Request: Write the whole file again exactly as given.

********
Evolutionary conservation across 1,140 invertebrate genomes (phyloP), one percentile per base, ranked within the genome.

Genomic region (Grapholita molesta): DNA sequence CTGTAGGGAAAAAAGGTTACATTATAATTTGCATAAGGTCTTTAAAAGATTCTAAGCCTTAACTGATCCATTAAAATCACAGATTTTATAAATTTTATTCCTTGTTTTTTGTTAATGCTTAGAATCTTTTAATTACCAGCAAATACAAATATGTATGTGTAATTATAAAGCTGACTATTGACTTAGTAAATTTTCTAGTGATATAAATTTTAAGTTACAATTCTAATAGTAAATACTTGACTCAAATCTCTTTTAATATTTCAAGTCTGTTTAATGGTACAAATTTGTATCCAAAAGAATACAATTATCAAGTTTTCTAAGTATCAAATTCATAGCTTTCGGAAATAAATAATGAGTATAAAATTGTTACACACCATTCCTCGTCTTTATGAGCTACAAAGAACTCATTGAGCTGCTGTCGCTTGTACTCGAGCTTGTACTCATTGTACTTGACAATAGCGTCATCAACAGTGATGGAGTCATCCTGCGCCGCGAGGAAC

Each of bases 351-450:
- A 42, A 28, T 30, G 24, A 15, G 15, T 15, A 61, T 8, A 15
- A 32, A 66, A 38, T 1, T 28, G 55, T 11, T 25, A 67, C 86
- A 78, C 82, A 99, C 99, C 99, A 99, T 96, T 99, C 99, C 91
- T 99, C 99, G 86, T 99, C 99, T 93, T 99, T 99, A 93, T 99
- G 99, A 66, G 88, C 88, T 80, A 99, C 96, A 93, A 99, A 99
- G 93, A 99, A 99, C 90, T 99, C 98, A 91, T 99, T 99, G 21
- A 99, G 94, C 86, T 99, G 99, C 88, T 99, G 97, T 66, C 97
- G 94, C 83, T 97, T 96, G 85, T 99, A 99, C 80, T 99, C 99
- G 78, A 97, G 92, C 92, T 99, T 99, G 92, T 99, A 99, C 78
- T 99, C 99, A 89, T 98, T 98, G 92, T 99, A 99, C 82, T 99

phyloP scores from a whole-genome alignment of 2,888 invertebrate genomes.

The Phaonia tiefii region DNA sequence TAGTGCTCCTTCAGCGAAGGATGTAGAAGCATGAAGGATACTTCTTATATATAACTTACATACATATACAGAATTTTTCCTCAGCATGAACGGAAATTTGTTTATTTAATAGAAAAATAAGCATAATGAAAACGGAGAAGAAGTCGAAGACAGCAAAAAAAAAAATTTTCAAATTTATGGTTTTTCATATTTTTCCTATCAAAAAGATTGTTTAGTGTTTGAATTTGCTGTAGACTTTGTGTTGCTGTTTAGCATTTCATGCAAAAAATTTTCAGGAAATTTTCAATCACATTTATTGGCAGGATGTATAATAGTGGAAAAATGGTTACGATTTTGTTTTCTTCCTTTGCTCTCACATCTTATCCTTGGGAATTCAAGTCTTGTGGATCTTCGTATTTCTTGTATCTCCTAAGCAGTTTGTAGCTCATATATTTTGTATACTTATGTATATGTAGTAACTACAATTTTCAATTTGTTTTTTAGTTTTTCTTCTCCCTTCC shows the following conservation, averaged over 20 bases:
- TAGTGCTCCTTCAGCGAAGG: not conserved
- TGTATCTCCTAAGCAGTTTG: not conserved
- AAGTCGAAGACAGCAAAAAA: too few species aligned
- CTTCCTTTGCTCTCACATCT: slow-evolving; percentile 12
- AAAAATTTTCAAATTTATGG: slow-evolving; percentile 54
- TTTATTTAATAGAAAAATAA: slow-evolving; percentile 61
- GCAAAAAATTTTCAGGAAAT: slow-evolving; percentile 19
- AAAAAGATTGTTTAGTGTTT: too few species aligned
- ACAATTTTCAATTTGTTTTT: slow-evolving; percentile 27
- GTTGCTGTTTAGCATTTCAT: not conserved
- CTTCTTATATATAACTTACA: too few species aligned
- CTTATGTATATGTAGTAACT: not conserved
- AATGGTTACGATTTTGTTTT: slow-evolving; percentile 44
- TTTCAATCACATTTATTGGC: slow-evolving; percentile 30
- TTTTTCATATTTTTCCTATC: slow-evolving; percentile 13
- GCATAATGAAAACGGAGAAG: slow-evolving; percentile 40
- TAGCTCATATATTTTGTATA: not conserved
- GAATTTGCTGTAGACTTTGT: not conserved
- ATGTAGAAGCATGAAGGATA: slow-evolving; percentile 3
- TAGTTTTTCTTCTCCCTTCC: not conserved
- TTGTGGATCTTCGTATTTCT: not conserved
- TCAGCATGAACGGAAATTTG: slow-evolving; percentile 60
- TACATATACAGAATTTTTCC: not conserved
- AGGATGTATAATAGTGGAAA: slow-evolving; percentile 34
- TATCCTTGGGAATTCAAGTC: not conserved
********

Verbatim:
Evolutionary conservation across 1,140 invertebrate genomes (phyloP), one percentile per base, ranked within the genome.

Genomic region (Grapholita molesta): DNA sequence CTGTAGGGAAAAAAGGTTACATTATAATTTGCATAAGGTCTTTAAAAGATTCTAAGCCTTAACTGATCCATTAAAATCACAGATTTTATAAATTTTATTCCTTGTTTTTTGTTAATGCTTAGAATCTTTTAATTACCAGCAAATACAAATATGTATGTGTAATTATAAAGCTGACTATTGACTTAGTAAATTTTCTAGTGATATAAATTTTAAGTTACAATTCTAATAGTAAATACTTGACTCAAATCTCTTTTAATATTTCAAGTCTGTTTAATGGTACAAATTTGTATCCAAAAGAATACAATTATCAAGTTTTCTAAGTATCAAATTCATAGCTTTCGGAAATAAATAATGAGTATAAAATTGTTACACACCATTCCTCGTCTTTATGAGCTACAAAGAACTCATTGAGCTGCTGTCGCTTGTACTCGAGCTTGTACTCATTGTACTTGACAATAGCGTCATCAACAGTGATGGAGTCATCCTGCGCCGCGAGGAAC

Each of bases 351-450:
- A 42, A 28, T 30, G 24, A 15, G 15, T 15, A 61, T 8, A 15
- A 32, A 66, A 38, T 1, T 28, G 55, T 11, T 25, A 67, C 86
- A 78, C 82, A 99, C 99, C 99, A 99, T 96, T 99, C 99, C 91
- T 99, C 99, G 86, T 99, C 99, T 93, T 99, T 99, A 93, T 99
- G 99, A 66, G 88, C 88, T 80, A 99, C 96, A 93, A 99, A 99
- G 93, A 99, A 99, C 90, T 99, C 98, A 91, T 99, T 99, G 21
- A 99, G 94, C 86, T 99, G 99, C 88, T 99, G 97, T 66, C 97
- G 94, C 83, T 97, T 96, G 85, T 99, A 99, C 80, T 99, C 99
- G 78, A 97, G 92, C 92, T 99, T 99, G 92, T 99, A 99, C 78
- T 99, C 99, A 89, T 98, T 98, G 92, T 99, A 99, C 82, T 99

phyloP scores from a whole-genome alignment of 2,888 invertebrate genomes.

The Phaonia tiefii region DNA sequence TAGTGCTCCTTCAGCGAAGGATGTAGAAGCATGAAGGATACTTCTTATATATAACTTACATACATATACAGAATTTTTCCTCAGCATGAACGGAAATTTGTTTATTTAATAGAAAAATAAGCATAATGAAAACGGAGAAGAAGTCGAAGACAGCAAAAAAAAAAATTTTCAAATTTATGGTTTTTCATATTTTTCCTATCAAAAAGATTGTTTAGTGTTTGAATTTGCTGTAGACTTTGTGTTGCTGTTTAGCATTTCATGCAAAAAATTTTCAGGAAATTTTCAATCACATTTATTGGCAGGATGTATAATAGTGGAAAAATGGTTACGATTTTGTTTTCTTCCTTTGCTCTCACATCTTATCCTTGGGAATTCAAGTCTTGTGGATCTTCGTATTTCTTGTATCTCCTAAGCAGTTTGTAGCTCATATATTTTGTATACTTATGTATATGTAGTAACTACAATTTTCAATTTGTTTTTTAGTTTTTCTTCTCCCTTCC shows the following conservation, averaged over 20 bases:
- TAGTGCTCCTTCAGCGAAGG: not conserved
- TGTATCTCCTAAGCAGTTTG: not conserved
- AAGTCGAAGACAGCAAAAAA: too few species aligned
- CTTCCTTTGCTCTCACATCT: slow-evolving; percentile 12
- AAAAATTTTCAAATTTATGG: slow-evolving; percentile 54
- TTTATTTAATAGAAAAATAA: slow-evolving; percentile 61
- GCAAAAAATTTTCAGGAAAT: slow-evolving; percentile 19
- AAAAAGATTGTTTAGTGTTT: too few species aligned
- ACAATTTTCAATTTGTTTTT: slow-evolving; percentile 27
- GTTGCTGTTTAGCATTTCAT: not conserved
- CTTCTTATATATAACTTACA: too few species aligned
- CTTATGTATATGTAGTAACT: not conserved
- AATGGTTACGATTTTGTTTT: slow-evolving; percentile 44
- TTTCAATCACATTTATTGGC: slow-evolving; percentile 30
- TTTTTCATATTTTTCCTATC: slow-evolving; percentile 13
- GCATAATGAAAACGGAGAAG: slow-evolving; percentile 40
- TAGCTCATATATTTTGTATA: not conserved
- GAATTTGCTGTAGACTTTGT: not conserved
- ATGTAGAAGCATGAAGGATA: slow-evolving; percentile 3
- TAGTTTTTCTTCTCCCTTCC: not conserved
- TTGTGGATCTTCGTATTTCT: not conserved
- TCAGCATGAACGGAAATTTG: slow-evolving; percentile 60
- TACATATACAGAATTTTTCC: not conserved
- AGGATGTATAATAGTGGAAA: slow-evolving; percentile 34
- TATCCTTGGGAATTCAAGTC: not conserved